Coral reefs are a type of marine ecosystem formed by large colonies of coral polyps and limestone. These are called the ‘rainforest of the sea’ as it provides the habitat for more than 25% of all marine species. Coral reefs should be protected and conserved in order to maintain the biodiversity of the marine ecosystem, to provide jobs and businesses for people, and to protect coastal areas.
Coral reefs are very delicate animals as they only form in areas that satisfy all their strict conditions. They need tropical sea conditions with warm water and therefore are only distributed between the tropic of Cancer and the tropic of Capricorn, within 30° near the equator. The most preferred temperatures are over 18°C, and the temperature has to be maintained all year round. Also, coral reefs only form at shallow depths, less than 50 metres deep. If the ocean gets deeper beyond 50 metres, algae are not present due to lack of sunlight and the water temperature gets lower. Due to its strict conditions for formation, it covers less than 1% of the ocean floor but is a home for over 25% of marine species. Thus, coral reefs play a very significant role in maintaining biodiversity in the ocean as they provide abundant food supply and shelter for marine life. Also, the oxygen content of the ocean is maintained as a massive volume of oxygen is produced by algae in coral reefs. This allows marine life to sustain their lives. Coral reefs also act as highly effective coastal protection as they can reduce up to 95% of wave energy and prevent the waves from causing damages in coastal areas. Over 500 million people rely their income on those coral reefs through businesses such as fisheries or tourism, which make them very valuable. The reefs are estimated to have a global value of over £6 trillion.
Currently, coral reefs are facing the risk of death due to the increase in ocean temperature and ocean acidification. Algae, which have a symbiotic relationship with corals reefs leave their habitat when the water gets warmer. Without the algae that provide food for the corals, they face ‘coral bleaching’, start to lose their colour, and die as they cannot regain the algae until the ocean becomes cooler. The Great Barrier Reef of Australia, which is the world’s largest coral reef system has lost over half of its coral since 1995 as it has faced mass coral bleaching due to the sudden increase in ocean temperature. Also, the rise of carbon dioxide level of ocean water leads to its acidification. As the water gets more acidic, the availability of calcium carbonate which is needed for the corals to form reefs gets reduced, and it becomes more challenging for large coral reefs to form. There is also a chance that the coral reefs will start dissolving if the water becomes too acidic in the future.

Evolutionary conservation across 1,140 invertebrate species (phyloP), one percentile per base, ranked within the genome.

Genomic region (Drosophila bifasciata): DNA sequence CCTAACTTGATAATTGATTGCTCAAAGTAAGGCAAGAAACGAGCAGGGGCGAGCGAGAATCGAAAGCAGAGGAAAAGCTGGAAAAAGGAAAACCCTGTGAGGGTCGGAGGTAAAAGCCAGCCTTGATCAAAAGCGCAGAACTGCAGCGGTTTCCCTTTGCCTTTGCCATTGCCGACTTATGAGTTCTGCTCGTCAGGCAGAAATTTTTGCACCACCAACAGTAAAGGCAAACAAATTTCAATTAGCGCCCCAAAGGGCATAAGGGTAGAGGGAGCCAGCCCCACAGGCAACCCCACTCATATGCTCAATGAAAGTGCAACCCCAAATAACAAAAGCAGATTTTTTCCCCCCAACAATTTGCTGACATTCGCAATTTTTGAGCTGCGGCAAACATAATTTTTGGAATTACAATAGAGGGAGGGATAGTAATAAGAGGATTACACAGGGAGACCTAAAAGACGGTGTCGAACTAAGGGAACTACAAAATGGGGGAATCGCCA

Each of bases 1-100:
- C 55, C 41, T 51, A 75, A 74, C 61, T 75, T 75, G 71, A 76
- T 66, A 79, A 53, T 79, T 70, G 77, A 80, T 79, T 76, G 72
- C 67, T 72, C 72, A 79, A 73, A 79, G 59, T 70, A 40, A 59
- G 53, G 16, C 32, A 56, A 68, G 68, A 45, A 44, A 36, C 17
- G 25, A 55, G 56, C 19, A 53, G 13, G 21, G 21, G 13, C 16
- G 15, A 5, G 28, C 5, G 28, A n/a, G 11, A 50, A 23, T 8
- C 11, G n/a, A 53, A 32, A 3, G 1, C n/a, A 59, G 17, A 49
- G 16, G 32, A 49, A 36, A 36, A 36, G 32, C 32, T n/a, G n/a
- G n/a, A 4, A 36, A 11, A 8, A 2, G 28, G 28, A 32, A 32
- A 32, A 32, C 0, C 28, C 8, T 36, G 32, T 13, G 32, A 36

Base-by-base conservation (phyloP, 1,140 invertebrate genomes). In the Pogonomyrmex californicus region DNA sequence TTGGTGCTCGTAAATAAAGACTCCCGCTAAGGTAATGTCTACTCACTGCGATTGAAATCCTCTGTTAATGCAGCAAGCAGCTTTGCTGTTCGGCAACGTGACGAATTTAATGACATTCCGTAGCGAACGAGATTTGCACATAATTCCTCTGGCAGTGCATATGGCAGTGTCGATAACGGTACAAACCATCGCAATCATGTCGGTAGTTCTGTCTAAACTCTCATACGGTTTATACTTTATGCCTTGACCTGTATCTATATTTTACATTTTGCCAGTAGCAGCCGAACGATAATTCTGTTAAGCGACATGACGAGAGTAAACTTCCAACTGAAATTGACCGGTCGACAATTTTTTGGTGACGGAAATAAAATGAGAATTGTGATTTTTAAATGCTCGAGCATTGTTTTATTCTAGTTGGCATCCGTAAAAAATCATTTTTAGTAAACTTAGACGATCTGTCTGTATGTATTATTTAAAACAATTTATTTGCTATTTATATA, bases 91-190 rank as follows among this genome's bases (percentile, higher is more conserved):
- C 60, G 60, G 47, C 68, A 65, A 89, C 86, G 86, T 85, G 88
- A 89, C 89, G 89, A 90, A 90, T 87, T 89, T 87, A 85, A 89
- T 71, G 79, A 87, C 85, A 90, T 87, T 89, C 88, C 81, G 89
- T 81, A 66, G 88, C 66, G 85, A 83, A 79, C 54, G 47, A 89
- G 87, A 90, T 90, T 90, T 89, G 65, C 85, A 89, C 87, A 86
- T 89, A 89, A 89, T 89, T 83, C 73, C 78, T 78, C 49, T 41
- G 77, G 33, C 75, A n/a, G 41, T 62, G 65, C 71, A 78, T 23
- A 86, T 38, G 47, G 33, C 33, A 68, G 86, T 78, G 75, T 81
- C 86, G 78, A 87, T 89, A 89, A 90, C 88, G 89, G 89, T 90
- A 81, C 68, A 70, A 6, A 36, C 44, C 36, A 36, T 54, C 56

Conservation of these coral reefs is very important to maintain the oxygen content and the biodiversity of marine ecosystems. Protection of the reefs is also needed to preserve the source of income for many people who depend on the reefs. The most important thing to do is to reduce greenhouse gas emissions which cause global warming. In the long term, a decrease in the rate of global warming would stop the rise of ocean temperatures, slow down the speed of coral bleaching and give time for bleached corals to recover. Members of the global society should try to promote more eco-friendly transportations which do not emit greenhouse gases in our everyday lives to stop global warming. Commonly known methods of conservation such as recycling and reusing items are also essential since it can reduce the toxic gases released during the combustion of different materials. Also, while enjoying marine activities, tourists should be careful not to touch and damage the coral reefs.
Coral reefs, the ‘rainforest of the sea’, is an essential part of the marine ecosystem as it provides a home for more than 25% of marine life and contributes to maintaining biodiversity. They also provide various jobs and businesses to society and protect coastal areas. If global warming continues to happen, coral reefs will face difficulties in their survival. Humans should take action to stop pollution and global warming to conserve coral reefs and the marine ecosystem.
- Nhm.ac.uk. n.d. Why are coral reefs important? | Natural History Museum. [online] Available at: https://www.nhm.ac.uk/discover/quick-questions/why-are-coral-reefs-important.html [Accessed 8 March 2021].
- BBC News. 2020. Great Barrier Reef has lost half of its corals since 1995. [online] Available at: https://www.bbc.com/news/world-australia-54533971 [Accessed 8 March 2021].
- Thornton, S. and Richardson, L., 2011. Coral Reefs. [online] National Geographic Society. Available at: https://www.nationalgeographic.org/article/coral-reefs/ [Accessed 8 March 2021].